04/05/09
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28
CS 61B:
Lecture 28
Friday, April 3, 2009
GRAPHS
======
A graph G is a set V of vertices (sometimes called nodes), and a set E of edges
(sometimes called arcs) that each connect two vertices together.
To confuse
you, mathematicians often use the notation G = (V, E).
Here, "(V, E)" is an
_ordered_pair_ of sets.
This isn’t as deep and meaningful as it sounds;
some people just love formalism.
The notation is convenient when you want to
discuss several graphs with the same vertices; e.g. G = (V, E) and T = (V, F).
Graphs come in two types:
_directed_ and _undirected_.
In a directed graph
(or _digraph_ for short), every edge e is directed from some vertex v to some
vertex w.
We write "e = (v, w)" (also an ordered pair), and draw an arrow
pointing from v to w.
The vertex v is called the _origin_ of e, and w is the
_destination_ of e.
In an undirected graph, edges have no favored direction, so we draw a curve
connecting v and w.
We still write e = (v, w), but now it’s an unordered pair,
which means that (v, w) = (w, v).
One application of a graph is to model a street map.
For each intersection,
define a vertex that represents it.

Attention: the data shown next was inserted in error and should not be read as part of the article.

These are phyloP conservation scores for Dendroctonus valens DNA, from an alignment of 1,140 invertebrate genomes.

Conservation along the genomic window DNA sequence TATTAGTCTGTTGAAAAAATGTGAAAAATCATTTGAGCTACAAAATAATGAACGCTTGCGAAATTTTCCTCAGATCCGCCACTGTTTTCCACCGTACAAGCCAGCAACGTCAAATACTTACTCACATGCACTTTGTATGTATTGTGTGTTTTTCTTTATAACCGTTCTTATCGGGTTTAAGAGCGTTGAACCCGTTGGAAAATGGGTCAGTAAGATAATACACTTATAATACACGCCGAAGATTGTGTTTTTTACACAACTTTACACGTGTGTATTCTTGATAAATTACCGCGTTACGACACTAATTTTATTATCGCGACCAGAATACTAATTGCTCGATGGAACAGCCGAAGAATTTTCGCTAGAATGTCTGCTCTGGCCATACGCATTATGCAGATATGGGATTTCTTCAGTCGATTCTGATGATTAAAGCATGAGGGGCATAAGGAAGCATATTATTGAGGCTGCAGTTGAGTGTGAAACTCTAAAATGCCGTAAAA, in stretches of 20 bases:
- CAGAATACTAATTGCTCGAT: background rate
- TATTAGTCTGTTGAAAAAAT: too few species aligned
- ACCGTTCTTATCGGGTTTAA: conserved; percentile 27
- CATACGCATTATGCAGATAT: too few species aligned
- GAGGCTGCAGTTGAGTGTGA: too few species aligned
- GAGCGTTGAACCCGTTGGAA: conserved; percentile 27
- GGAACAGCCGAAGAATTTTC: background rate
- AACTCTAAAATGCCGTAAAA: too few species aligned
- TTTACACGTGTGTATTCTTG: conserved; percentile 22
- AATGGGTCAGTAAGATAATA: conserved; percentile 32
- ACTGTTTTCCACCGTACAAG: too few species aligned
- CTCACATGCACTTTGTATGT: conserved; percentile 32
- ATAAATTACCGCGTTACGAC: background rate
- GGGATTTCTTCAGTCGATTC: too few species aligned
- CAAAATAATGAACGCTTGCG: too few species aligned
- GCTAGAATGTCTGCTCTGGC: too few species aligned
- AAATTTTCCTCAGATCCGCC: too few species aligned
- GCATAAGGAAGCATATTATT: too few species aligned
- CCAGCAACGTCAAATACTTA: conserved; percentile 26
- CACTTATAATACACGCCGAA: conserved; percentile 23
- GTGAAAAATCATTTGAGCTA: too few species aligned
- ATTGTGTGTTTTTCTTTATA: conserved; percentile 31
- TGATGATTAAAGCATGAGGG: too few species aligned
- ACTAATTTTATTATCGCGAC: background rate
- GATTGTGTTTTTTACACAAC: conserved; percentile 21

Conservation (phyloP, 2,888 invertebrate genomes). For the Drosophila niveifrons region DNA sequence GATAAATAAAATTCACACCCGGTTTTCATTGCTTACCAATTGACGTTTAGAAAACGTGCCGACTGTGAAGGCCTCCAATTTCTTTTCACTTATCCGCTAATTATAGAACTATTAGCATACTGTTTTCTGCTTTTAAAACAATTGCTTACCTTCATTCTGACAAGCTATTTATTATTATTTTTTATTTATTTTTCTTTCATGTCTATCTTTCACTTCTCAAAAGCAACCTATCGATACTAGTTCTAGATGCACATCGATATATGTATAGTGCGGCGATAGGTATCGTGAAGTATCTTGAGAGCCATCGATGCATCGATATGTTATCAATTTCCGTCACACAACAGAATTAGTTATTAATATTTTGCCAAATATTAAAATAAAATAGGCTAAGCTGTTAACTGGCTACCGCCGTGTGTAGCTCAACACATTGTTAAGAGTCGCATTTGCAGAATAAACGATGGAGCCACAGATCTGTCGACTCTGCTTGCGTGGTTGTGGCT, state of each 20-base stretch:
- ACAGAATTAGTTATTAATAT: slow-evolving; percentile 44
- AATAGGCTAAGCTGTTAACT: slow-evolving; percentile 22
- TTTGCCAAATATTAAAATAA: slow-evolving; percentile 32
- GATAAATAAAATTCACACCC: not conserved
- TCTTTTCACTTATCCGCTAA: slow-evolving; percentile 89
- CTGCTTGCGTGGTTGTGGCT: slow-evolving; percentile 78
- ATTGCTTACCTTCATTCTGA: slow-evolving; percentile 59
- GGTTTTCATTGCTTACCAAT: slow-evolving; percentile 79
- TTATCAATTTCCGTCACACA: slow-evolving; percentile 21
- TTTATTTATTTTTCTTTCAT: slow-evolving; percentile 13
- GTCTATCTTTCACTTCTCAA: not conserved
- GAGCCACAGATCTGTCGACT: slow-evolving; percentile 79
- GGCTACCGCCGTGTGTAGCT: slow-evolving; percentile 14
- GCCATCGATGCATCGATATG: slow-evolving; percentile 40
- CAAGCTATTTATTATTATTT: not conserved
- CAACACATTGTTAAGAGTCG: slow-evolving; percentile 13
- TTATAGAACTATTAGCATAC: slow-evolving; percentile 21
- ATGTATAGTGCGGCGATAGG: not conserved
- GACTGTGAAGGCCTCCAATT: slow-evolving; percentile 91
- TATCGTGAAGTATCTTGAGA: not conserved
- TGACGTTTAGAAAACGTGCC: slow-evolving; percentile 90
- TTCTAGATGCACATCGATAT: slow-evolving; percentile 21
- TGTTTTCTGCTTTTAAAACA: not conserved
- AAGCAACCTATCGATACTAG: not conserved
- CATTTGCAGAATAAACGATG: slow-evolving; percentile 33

If two intersections are connected by a
length of street with no intervening intersection, define an edge connecting
them.
We might use an undirected graph, but if there are oneway streets, a
directed graph is more appropriate.
We can model a twoway street with two
edges, one pointing in each direction.
On the other hand, if we want a graph
that tells us which cities adjoin each other, an undirected graph makes sense.

Bancroft




1<2<3
AlbanyKensington






^
 ^
\
/
Dana 
Telegraph 
Bowditch  


v

v 
EmeryvilleBerkeley





4>5>6
\
/

Durant




OaklandPiedmont
Multiple copies of an edge are forbidden,


but a directed graph may contain both (v, w)
and (w, v).
Both types of graph can have _selfedges_ of the form (v, v),
which connect a vertex to itself.
(Many applications, like the two illustrated
above, don’t use these.)
A _path_ is a sequence of vertices such that each adjacent pair of vertices is
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 Spring '01
 Canny
 Graph Theory, Data Structures, Vertex, Emeryville

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